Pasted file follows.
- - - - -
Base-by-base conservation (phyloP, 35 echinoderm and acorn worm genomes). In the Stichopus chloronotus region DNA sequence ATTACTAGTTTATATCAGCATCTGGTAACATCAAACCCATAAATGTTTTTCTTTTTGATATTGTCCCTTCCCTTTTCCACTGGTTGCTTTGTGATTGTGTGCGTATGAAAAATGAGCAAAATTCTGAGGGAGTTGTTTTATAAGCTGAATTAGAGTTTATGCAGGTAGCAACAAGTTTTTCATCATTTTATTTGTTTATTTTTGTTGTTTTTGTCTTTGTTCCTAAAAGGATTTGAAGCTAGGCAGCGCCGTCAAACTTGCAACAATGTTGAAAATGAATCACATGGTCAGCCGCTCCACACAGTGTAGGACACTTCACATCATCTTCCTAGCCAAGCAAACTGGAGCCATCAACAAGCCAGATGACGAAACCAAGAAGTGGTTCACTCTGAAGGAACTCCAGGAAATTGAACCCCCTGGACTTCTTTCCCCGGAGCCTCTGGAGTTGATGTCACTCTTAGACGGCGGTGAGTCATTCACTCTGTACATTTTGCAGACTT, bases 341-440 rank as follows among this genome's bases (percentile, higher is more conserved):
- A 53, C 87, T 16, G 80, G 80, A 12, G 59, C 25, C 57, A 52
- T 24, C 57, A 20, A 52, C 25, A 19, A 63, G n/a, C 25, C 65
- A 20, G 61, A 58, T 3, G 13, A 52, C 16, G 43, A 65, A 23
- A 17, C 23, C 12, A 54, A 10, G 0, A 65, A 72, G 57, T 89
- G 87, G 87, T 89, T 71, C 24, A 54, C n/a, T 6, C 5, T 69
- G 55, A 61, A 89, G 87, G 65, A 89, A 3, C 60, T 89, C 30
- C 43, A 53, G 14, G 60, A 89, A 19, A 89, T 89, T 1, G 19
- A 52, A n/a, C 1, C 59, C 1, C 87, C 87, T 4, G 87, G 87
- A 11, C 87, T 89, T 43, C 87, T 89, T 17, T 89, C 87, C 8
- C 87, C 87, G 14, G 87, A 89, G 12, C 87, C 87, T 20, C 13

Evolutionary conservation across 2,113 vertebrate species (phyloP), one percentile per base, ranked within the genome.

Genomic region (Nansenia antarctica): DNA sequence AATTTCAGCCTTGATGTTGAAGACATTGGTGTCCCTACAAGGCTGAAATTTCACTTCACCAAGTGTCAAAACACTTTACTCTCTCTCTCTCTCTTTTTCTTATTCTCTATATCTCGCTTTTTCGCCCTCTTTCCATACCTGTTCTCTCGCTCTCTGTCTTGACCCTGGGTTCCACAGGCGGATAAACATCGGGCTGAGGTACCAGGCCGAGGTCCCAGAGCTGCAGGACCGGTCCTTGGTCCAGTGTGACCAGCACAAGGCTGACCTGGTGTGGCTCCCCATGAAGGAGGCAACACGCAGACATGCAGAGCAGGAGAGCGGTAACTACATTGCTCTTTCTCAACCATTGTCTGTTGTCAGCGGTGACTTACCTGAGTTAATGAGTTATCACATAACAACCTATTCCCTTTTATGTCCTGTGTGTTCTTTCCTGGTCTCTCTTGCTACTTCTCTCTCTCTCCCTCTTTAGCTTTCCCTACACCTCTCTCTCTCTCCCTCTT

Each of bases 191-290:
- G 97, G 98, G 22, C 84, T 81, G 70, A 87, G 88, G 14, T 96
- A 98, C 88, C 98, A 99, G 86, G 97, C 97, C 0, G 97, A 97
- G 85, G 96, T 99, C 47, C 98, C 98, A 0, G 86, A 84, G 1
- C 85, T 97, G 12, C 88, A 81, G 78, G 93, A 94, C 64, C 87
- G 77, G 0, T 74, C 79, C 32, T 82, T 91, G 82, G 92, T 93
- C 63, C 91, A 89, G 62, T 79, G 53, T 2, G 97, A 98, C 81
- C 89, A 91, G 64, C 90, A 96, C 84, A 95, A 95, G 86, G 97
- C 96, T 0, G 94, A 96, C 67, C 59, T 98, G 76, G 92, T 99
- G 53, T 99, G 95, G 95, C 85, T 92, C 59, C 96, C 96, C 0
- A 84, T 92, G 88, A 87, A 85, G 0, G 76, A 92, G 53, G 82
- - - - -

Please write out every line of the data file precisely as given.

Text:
Base-by-base conservation (phyloP, 35 echinoderm and acorn worm genomes). In the Stichopus chloronotus region DNA sequence ATTACTAGTTTATATCAGCATCTGGTAACATCAAACCCATAAATGTTTTTCTTTTTGATATTGTCCCTTCCCTTTTCCACTGGTTGCTTTGTGATTGTGTGCGTATGAAAAATGAGCAAAATTCTGAGGGAGTTGTTTTATAAGCTGAATTAGAGTTTATGCAGGTAGCAACAAGTTTTTCATCATTTTATTTGTTTATTTTTGTTGTTTTTGTCTTTGTTCCTAAAAGGATTTGAAGCTAGGCAGCGCCGTCAAACTTGCAACAATGTTGAAAATGAATCACATGGTCAGCCGCTCCACACAGTGTAGGACACTTCACATCATCTTCCTAGCCAAGCAAACTGGAGCCATCAACAAGCCAGATGACGAAACCAAGAAGTGGTTCACTCTGAAGGAACTCCAGGAAATTGAACCCCCTGGACTTCTTTCCCCGGAGCCTCTGGAGTTGATGTCACTCTTAGACGGCGGTGAGTCATTCACTCTGTACATTTTGCAGACTT, bases 341-440 rank as follows among this genome's bases (percentile, higher is more conserved):
- A 53, C 87, T 16, G 80, G 80, A 12, G 59, C 25, C 57, A 52
- T 24, C 57, A 20, A 52, C 25, A 19, A 63, G n/a, C 25, C 65
- A 20, G 61, A 58, T 3, G 13, A 52, C 16, G 43, A 65, A 23
- A 17, C 23, C 12, A 54, A 10, G 0, A 65, A 72, G 57, T 89
- G 87, G 87, T 89, T 71, C 24, A 54, C n/a, T 6, C 5, T 69
- G 55, A 61, A 89, G 87, G 65, A 89, A 3, C 60, T 89, C 30
- C 43, A 53, G 14, G 60, A 89, A 19, A 89, T 89, T 1, G 19
- A 52, A n/a, C 1, C 59, C 1, C 87, C 87, T 4, G 87, G 87
- A 11, C 87, T 89, T 43, C 87, T 89, T 17, T 89, C 87, C 8
- C 87, C 87, G 14, G 87, A 89, G 12, C 87, C 87, T 20, C 13

Evolutionary conservation across 2,113 vertebrate species (phyloP), one percentile per base, ranked within the genome.

Genomic region (Nansenia antarctica): DNA sequence AATTTCAGCCTTGATGTTGAAGACATTGGTGTCCCTACAAGGCTGAAATTTCACTTCACCAAGTGTCAAAACACTTTACTCTCTCTCTCTCTCTTTTTCTTATTCTCTATATCTCGCTTTTTCGCCCTCTTTCCATACCTGTTCTCTCGCTCTCTGTCTTGACCCTGGGTTCCACAGGCGGATAAACATCGGGCTGAGGTACCAGGCCGAGGTCCCAGAGCTGCAGGACCGGTCCTTGGTCCAGTGTGACCAGCACAAGGCTGACCTGGTGTGGCTCCCCATGAAGGAGGCAACACGCAGACATGCAGAGCAGGAGAGCGGTAACTACATTGCTCTTTCTCAACCATTGTCTGTTGTCAGCGGTGACTTACCTGAGTTAATGAGTTATCACATAACAACCTATTCCCTTTTATGTCCTGTGTGTTCTTTCCTGGTCTCTCTTGCTACTTCTCTCTCTCTCCCTCTTTAGCTTTCCCTACACCTCTCTCTCTCTCCCTCTT

Each of bases 191-290:
- G 97, G 98, G 22, C 84, T 81, G 70, A 87, G 88, G 14, T 96
- A 98, C 88, C 98, A 99, G 86, G 97, C 97, C 0, G 97, A 97
- G 85, G 96, T 99, C 47, C 98, C 98, A 0, G 86, A 84, G 1
- C 85, T 97, G 12, C 88, A 81, G 78, G 93, A 94, C 64, C 87
- G 77, G 0, T 74, C 79, C 32, T 82, T 91, G 82, G 92, T 93
- C 63, C 91, A 89, G 62, T 79, G 53, T 2, G 97, A 98, C 81
- C 89, A 91, G 64, C 90, A 96, C 84, A 95, A 95, G 86, G 97
- C 96, T 0, G 94, A 96, C 67, C 59, T 98, G 76, G 92, T 99
- G 53, T 99, G 95, G 95, C 85, T 92, C 59, C 96, C 96, C 0
- A 84, T 92, G 88, A 87, A 85, G 0, G 76, A 92, G 53, G 82